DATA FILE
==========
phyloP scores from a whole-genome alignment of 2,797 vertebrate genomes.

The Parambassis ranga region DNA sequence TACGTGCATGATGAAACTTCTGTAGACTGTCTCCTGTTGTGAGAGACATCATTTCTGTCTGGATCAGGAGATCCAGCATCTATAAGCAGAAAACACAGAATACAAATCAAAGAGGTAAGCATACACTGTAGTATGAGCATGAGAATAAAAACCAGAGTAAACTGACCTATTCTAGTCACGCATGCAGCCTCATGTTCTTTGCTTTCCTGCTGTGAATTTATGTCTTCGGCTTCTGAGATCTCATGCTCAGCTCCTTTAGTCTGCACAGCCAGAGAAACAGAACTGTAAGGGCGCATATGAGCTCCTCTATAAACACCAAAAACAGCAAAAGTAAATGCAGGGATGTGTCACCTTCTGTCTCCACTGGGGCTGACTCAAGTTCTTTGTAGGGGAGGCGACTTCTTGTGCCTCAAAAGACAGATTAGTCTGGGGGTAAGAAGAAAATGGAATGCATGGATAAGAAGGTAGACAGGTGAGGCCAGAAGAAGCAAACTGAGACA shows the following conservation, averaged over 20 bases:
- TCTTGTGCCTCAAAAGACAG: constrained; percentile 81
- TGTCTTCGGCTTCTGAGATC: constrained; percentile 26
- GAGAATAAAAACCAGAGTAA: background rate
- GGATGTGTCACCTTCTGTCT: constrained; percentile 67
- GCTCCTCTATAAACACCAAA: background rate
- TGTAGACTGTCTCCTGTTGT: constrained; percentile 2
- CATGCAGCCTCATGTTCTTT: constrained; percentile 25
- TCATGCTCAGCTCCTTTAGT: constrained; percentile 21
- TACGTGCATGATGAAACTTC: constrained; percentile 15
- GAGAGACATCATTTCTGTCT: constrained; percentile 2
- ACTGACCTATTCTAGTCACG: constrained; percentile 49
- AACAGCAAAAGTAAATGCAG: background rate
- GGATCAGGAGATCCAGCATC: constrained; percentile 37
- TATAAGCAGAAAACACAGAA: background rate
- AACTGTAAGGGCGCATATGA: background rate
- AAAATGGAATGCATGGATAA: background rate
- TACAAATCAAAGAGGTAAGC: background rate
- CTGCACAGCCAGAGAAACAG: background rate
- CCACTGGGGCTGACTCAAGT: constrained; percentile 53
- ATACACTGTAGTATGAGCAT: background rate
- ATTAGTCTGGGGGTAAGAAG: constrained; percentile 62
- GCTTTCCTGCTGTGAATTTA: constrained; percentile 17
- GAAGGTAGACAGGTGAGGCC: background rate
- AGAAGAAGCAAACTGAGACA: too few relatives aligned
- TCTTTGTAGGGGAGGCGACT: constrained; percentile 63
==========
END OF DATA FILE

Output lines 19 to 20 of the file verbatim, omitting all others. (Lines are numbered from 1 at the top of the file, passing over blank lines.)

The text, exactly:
- TACAAATCAAAGAGGTAAGC: background rate
- CTGCACAGCCAGAGAAACAG: background rate